The River Less Traveled

Riverboat adventure on Peru’s upper Amazon

By: Ginger Dingus

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La Amatista offers such creature comforts
as air-conditioning and hot showers.
On Peru’s little-traveled upper Amazon the dolphins are pink, tiny owl monkeys venture out only at night and lizards walk on water. What’s considered natural on the world’s mightiest river is the stuff of a supernatural cruise adventure.

One of the best ways to see the remote reaches of the Peruvian Amazon is by riverboat. So, I set out this spring for the 31-passenger La Amatista (meaning amethyst), one of three riverboats operated year-round by Alabama-based International Expeditions. My 10-day package began in Lima, Peru. After a city tour and two-night stay at the first-class Swissotel, we flew to Iquitos in northeastern Peru. At 2,300 miles from the mouth of the Amazon on the Atlantic Ocean, the once-booming town is the world’s most inland seaport and can only be reached by plane or boat.

We boarded La Amatista in Iquitos and headed another 300 miles up the Amazon, Ucayali and Maranon rivers, far off any beaten tourist path. While the larger ships of such lines as Princess, Oceania and Holland America cruise the lower Amazon between the Atlantic Ocean and Manaus, Brazil, during winter months, Peru’s upper Amazon is only accessible to shallow draft riverboats.

Our cabins onboard La Amatista were small, yet comfortable. There were no TVs or phones, though cell phones worked for brief periods when the boat passed larger villages. All cabins featured a private bathroom with a shower supplied with water filtered from the Amazon. For drinking, there was plenty of complimentary bottled water. Thoughtful amenities included robes, hiking sticks and leather gators (ankle protection for jungle walks). Cabin attendants did guests’ laundry at no charge and cleaned muddy shoes as needed.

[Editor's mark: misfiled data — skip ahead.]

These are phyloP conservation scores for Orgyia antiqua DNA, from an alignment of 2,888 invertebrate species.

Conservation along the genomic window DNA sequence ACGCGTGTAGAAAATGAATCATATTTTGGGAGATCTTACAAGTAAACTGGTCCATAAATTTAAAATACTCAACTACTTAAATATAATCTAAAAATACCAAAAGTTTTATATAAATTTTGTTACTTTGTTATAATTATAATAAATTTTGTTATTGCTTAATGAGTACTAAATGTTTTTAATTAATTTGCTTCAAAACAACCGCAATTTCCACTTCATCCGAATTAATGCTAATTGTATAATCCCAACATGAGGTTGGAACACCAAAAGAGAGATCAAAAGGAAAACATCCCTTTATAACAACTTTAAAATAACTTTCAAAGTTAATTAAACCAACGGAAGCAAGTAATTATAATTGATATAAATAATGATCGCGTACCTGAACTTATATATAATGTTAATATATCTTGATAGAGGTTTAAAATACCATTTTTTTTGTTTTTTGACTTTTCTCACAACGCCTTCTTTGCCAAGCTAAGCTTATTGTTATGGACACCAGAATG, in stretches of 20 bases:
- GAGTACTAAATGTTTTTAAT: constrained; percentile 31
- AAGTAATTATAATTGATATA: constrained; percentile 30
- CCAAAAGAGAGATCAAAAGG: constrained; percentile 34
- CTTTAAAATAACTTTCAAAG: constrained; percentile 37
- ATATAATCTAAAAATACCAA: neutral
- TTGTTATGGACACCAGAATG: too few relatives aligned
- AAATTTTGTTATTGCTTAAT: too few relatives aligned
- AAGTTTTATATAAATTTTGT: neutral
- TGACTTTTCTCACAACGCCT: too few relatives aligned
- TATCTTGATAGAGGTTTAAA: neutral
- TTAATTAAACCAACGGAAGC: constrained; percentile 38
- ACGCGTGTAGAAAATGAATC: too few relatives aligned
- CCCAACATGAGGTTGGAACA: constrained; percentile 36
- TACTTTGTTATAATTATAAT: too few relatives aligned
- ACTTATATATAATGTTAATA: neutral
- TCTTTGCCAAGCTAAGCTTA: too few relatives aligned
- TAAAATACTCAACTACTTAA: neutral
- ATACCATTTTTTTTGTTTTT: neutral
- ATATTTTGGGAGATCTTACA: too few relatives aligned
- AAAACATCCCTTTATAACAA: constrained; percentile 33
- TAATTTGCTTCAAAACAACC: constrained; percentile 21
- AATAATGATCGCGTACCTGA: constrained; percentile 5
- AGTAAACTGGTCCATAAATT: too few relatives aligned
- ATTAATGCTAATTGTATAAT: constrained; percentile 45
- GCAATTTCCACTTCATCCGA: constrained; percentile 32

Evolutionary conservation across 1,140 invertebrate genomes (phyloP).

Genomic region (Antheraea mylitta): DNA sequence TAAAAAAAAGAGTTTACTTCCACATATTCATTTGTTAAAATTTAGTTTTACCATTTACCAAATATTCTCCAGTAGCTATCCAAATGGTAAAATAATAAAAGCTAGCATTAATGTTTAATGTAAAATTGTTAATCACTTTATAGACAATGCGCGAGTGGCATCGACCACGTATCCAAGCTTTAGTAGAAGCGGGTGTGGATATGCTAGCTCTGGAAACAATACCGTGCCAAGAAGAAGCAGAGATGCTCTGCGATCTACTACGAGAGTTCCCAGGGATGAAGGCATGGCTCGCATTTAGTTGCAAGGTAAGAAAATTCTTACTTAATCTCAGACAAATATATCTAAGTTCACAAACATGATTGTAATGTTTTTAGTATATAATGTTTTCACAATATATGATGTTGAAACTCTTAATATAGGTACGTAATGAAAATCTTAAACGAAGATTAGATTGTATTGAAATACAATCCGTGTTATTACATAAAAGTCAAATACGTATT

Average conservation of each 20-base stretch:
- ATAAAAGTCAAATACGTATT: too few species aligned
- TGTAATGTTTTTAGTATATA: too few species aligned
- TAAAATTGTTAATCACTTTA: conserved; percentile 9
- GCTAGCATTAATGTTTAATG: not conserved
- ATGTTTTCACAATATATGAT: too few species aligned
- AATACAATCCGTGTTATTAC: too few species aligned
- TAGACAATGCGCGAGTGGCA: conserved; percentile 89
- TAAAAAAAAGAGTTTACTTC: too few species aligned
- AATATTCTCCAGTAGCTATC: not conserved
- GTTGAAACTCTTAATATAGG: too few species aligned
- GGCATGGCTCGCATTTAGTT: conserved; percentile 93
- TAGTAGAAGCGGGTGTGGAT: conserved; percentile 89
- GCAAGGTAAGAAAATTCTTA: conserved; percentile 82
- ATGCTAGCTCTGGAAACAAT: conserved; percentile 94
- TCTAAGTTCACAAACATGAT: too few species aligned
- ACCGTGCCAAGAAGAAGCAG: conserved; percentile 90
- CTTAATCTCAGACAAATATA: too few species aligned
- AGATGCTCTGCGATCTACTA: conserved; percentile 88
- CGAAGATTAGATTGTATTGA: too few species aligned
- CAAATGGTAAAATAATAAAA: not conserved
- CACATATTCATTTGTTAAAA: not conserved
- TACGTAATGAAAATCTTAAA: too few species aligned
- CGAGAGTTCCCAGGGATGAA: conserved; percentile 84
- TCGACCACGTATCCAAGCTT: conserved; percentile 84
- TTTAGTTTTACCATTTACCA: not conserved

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Guestrooms Daily shore excursions
include village visits and dancing
with locals.
Meals were casual buffets in a dining room with a panoramic river view. The menu was hearty, healthy fare such as catfish, chicken, rice, fresh veggies and exotic tropical fruits. One night, the chef cooked the piranhas we caught on our afternoon excursion.

For the six-night cruise, we followed a routine similar to an African safari. Days began with breakfast around 7:00 a.m., followed by a motorboat ride on the river or a small creek in search of wildlife. We were back on board around 11:00, in time for a naturalist briefing before lunch.

During the hot midday hours (the area lies about four degrees south of the Equator), we enjoyed siestas. We climbed back in the motorboat around 4:00 p.m. for more wildlife spotting or to visit a secluded village, an unexpected highlight of the voyage. At sunset, we enjoyed cocktails on the top deck accompanied by musical selections by the talented crew. Dinner and stargazing or caiman (crocodile) hunting in the dark rounded out the day. On the last full cruising day, we had the opportunity to look down on the jungle from the vantage point of an extensive canopy walk. The swinging walkway was built in eight sections at a research lodge and wildlife sanctuary on the Maranon River. On the two-hour hike, we added sightings of wild pigs, capybaras (dog-sized rodents), river otters, tiny poison arrow frogs, anacondas (thankfully confined in a pen) and woolly monkeys to the long list of animals we felt fortunate to observe on our Amazon odyssey.


International Expeditions operates 10-day Amazon tours on a year-round basis. The fully escorted trips begin in Lima, Peru.

In addition to La Amatista, the International Expeditions fleet includes La Turmalina and La Turquesa, accommodating 28 and 47 passengers, respectively. All the vessels are crafted of beautiful native hardwoods. Fares for the three riverboats are identical, with two category options upper or lower deck. Agents should advise clients that there are no elevators on board and no easily accessible medical facilities while on the river.


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